Health claims on food products - what should your business consider?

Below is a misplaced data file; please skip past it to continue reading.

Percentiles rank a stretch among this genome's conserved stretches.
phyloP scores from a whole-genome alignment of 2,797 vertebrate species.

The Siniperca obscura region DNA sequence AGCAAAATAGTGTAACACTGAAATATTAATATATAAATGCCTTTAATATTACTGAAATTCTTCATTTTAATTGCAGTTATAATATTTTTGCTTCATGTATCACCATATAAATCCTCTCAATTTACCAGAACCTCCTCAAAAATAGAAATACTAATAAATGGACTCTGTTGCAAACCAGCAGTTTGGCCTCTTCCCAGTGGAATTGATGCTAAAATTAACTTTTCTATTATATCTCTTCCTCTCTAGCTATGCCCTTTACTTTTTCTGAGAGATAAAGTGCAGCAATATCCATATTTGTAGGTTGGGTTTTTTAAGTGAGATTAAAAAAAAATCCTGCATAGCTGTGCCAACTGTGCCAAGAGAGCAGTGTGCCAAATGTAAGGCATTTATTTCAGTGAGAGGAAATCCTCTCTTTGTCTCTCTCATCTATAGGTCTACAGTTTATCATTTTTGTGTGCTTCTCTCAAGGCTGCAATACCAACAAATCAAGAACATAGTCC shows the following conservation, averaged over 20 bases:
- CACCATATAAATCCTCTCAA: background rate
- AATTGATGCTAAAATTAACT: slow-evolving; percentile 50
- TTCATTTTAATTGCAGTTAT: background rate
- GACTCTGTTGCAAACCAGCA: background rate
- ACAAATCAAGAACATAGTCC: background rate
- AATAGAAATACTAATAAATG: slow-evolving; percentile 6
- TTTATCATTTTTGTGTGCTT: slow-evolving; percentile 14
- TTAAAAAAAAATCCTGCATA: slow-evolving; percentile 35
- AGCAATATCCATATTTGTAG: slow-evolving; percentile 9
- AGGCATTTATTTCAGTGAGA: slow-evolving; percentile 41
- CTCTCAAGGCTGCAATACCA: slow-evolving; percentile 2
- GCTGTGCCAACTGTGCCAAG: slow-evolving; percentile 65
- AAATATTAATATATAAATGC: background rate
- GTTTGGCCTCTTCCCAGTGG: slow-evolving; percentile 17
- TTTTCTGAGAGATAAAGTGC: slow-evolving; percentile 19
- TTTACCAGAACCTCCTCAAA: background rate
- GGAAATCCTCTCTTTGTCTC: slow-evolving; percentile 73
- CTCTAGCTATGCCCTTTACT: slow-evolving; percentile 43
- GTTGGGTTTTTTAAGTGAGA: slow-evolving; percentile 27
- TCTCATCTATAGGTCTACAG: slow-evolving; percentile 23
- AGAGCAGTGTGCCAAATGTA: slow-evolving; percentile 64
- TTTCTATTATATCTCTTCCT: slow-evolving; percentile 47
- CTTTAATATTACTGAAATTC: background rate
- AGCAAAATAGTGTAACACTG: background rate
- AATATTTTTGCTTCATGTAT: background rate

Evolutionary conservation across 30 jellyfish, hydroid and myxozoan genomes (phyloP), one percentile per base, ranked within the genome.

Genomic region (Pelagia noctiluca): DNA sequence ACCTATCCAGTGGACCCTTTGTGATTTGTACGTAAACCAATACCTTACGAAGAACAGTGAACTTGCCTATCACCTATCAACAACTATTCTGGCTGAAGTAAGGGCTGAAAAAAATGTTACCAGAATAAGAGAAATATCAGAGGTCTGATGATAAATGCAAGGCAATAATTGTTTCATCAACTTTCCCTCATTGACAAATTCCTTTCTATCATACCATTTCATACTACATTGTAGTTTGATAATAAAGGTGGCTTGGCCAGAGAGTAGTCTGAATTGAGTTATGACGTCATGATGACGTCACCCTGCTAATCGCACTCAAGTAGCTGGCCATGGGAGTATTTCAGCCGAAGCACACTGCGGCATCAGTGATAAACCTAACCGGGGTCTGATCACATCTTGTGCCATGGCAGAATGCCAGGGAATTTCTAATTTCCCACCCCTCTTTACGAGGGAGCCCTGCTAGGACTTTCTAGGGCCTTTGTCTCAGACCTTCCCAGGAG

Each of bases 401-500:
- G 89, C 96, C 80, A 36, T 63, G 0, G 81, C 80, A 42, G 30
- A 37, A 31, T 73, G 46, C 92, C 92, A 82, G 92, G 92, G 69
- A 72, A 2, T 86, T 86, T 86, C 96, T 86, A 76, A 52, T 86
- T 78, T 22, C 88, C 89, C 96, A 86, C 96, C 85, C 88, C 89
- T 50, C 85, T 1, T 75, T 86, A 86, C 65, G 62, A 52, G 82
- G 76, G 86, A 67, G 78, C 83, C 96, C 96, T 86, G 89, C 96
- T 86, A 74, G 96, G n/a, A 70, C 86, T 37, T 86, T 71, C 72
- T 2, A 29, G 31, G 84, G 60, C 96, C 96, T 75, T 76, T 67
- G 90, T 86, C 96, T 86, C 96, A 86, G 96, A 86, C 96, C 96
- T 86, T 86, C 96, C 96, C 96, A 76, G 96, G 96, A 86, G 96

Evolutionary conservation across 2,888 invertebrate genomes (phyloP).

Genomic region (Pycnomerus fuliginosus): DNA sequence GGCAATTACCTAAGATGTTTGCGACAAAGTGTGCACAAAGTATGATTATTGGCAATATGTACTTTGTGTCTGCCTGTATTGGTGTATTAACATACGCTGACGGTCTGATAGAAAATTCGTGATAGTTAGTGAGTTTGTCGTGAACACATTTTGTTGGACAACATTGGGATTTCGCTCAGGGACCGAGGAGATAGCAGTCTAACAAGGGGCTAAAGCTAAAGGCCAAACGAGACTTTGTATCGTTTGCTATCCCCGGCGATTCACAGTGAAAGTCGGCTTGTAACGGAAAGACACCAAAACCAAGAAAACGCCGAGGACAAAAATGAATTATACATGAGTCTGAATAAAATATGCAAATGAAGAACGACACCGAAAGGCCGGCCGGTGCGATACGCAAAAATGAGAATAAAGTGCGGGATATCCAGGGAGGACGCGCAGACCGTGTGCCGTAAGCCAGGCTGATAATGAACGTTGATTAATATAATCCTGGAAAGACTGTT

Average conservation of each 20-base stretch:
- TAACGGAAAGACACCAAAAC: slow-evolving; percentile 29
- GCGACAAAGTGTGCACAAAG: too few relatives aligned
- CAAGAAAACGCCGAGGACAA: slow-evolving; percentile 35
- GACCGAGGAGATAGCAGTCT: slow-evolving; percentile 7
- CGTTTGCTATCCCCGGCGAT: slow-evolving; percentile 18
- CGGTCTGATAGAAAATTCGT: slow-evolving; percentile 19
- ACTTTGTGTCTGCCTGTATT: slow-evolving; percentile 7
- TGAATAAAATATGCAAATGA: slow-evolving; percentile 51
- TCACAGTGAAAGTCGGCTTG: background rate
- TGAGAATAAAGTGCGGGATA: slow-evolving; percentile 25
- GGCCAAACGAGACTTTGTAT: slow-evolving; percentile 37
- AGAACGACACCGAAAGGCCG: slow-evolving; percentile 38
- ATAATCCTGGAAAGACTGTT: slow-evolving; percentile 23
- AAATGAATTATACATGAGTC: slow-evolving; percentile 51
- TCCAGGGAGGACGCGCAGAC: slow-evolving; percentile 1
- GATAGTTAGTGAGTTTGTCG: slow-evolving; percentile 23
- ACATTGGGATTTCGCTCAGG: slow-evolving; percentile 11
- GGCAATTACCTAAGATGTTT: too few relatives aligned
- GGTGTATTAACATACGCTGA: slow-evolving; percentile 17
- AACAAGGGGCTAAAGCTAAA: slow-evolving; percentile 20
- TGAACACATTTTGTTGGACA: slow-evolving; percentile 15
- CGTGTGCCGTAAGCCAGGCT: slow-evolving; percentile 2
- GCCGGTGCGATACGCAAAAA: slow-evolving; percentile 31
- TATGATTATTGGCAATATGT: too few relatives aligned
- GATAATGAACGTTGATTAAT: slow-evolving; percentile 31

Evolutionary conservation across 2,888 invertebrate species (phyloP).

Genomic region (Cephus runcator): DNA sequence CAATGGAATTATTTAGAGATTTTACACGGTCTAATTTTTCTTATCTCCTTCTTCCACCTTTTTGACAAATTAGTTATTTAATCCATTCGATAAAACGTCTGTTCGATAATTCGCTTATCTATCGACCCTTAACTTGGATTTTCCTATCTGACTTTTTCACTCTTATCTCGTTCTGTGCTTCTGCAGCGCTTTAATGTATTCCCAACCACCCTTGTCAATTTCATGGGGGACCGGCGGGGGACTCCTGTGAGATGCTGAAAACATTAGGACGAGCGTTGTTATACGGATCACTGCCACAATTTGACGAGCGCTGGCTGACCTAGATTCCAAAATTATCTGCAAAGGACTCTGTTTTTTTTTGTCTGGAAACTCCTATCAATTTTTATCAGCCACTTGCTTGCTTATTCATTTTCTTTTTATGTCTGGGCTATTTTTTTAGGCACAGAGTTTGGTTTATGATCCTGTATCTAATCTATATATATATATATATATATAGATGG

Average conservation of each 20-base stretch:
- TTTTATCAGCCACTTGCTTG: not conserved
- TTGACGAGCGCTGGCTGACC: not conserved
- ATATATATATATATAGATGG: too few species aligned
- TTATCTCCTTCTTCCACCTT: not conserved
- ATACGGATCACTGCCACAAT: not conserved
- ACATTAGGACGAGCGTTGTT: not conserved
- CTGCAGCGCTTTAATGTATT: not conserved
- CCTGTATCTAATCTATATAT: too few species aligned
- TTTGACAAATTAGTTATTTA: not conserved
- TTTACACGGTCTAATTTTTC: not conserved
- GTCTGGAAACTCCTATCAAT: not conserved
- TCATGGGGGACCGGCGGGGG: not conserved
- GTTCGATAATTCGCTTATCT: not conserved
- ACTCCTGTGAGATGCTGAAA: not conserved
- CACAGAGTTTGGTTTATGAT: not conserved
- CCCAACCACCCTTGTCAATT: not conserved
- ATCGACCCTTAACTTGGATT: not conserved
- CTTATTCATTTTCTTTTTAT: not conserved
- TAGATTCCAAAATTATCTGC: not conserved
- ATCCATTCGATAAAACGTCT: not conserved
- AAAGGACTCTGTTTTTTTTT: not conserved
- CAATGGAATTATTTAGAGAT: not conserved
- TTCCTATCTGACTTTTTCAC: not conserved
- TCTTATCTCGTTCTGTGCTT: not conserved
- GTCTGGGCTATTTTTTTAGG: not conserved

SPRING 2016 FOOD SUPPLEMENTS AVOID A LEGAL DEFICIENCY Make sure youre on the right side of the law when dealing with food supplements NUTRITIONAL LABELLING With the increasing popularity of pills that claim to burn fat, powders that profess to increase muscle mass and a multitude of other food supplements, it is important that retailers ensure they supply products that are both safe and labelled in accordance with UK legislation. What should retailers look out for? ALL YOU NEED TO KNOW ABOUT USE-BY DATES All food supplements must be labelled as a food supplement. If a product is labelled as a dietary supplement it is noncompliant. Some ingredients used, particularly in US supplements, are not considered suitable for use in the EU in some cases because of safety concerns. The quantity of vitamins A, D or E must be expressed on food supplement labels as g the short unit symbol for microgram. If it is given solely or principally as IU (International Units) then this indicates that the product originates from outside the EU and may not pass EU safety standards. All food supplements must be labelled as a food supplement. If a product is labelled as a dietary supplement, it is non-compliant The active ingredients must be quantied under an appropriate heading, but all ingredients including the active ingredients must be listed under the heading ingredients, in order of weight. If the product lists the vitamins, minerals and other active substances under supplement facts or a similar heading, and does not repeat this information under the ingredients heading, it is non-compliant. If the product carries health claims, these should relate only to those authorised by Regulation 1924/2006 and present on the EU Register on nutrition and health claims. If the supplement has a health claim that is not included on the register, it is not legal to sell the supplement. Some common non-permitted claims that you should look out for include: l Claims that refer to preventing, treating or curing a disease/illness l Health claims that suggest health could be aected by failing to consume the food l Health claims that make reference to the rate or amount of weight loss l Health claims that make reference to recommendations of individual doctors or health professionals For further information on food supplements, see DH guidance or contact your local Trading Standards service. Credit: Stuart Powell Images: PeoGeo / Shutterstock NUTRITIONAL LABELLING From 13 December 2016, manufacturers and packers will need to provide a nutrition declaration (commonly referred to as back of pack nutrition labelling) on most pre-packed foods. This comprises energy value in kilojoules (kj) and kilocalories (kcal) plus the amounts, in grams (g), of fat, saturates, carbohydrate, sugars, protein and salt. l Products relating to coffee and chicory l Herbal and fruit infusions, tea or tea extract, which do not l l l l Foods exempted from nutritional labelling are listed below. Exemptions relate mainly to minimally processed foods and those that contribute little nutrition to the diet. Foods that are exempted from the requirement of the mandatory nutrition declaration include: l l l l l l Unprocessed single-ingredient foods l Processed single-ingredient foods that have only been l l l l subjected to maturing Water intended for human consumption A herb, a spice or mixtures thereof Salt and salt substitutes Table-top sweeteners contain added ingredients other than flavourings Food additives Processing aids Food enzymes Gelatine Jam-setting compounds Yeast Chewing gum Food in packaging or containers, the largest surface of which has an area of less than 25cm2 Food directly supplied by the manufacturer, in small quantities, to the final consumer or to local retailers. The Department of Health will be issuing guidance on this final exemption shortly An update on this topic will be given in the summer edition of Trading Standards Business News. ALL YOU NEED TO KNOW ABOUT USEBY DATES Most foods that are highly perishable such as raw meat/fish and meat/fish/dairy products are required to be marked with a use-by date. After the use-by date has expired, a food is deemed to be unsafe and having it onsale constitutes an offence under TheFood Safety and Hygiene (England) Regulations 2013. If retailers have foods with use-by dates that they know cannot be sold in good time, provisions under Regulation (EU) No 1169/2011 permit the date to be changed and the food to be frozen if itis appropriate to do so. However, strictguidelines must be adhered to. These include: l Any business wishing to change a use-by date will need to demonstrate that they have the technical knowledge to carry out such activities safely. The new durability date must be established by using appropriate shelf-life testing, and evidence of how the new date mark has been validated as microbiologically safe should be documented l The business must add its name and address to the food label l New instructions for use in relation to storage, defrosting, cooking and shelf-life oncedefrosted need to be provided l Consideration must also be given to the products name or description, to ensure that it is not misleading It must be emphasised that a use-by date cannot be amended in isolation, andall changes should be reflected in theHACCP1-based food safety management system, documenting how the activities have been undertakensafely. The business will alsoassume full responsibility for the newlabelling information, as the food would now be considered to be a different product. If you require further guidance, please contact your local Trading Standards or environmental health service. Footnotes: 1. HACCP (Hazard Analysis and Critical Control Point) is a system that helps food business operators look at how they handle food and introduces procedures to make sure the food produced is safe to eat. Source: Food Standards Agency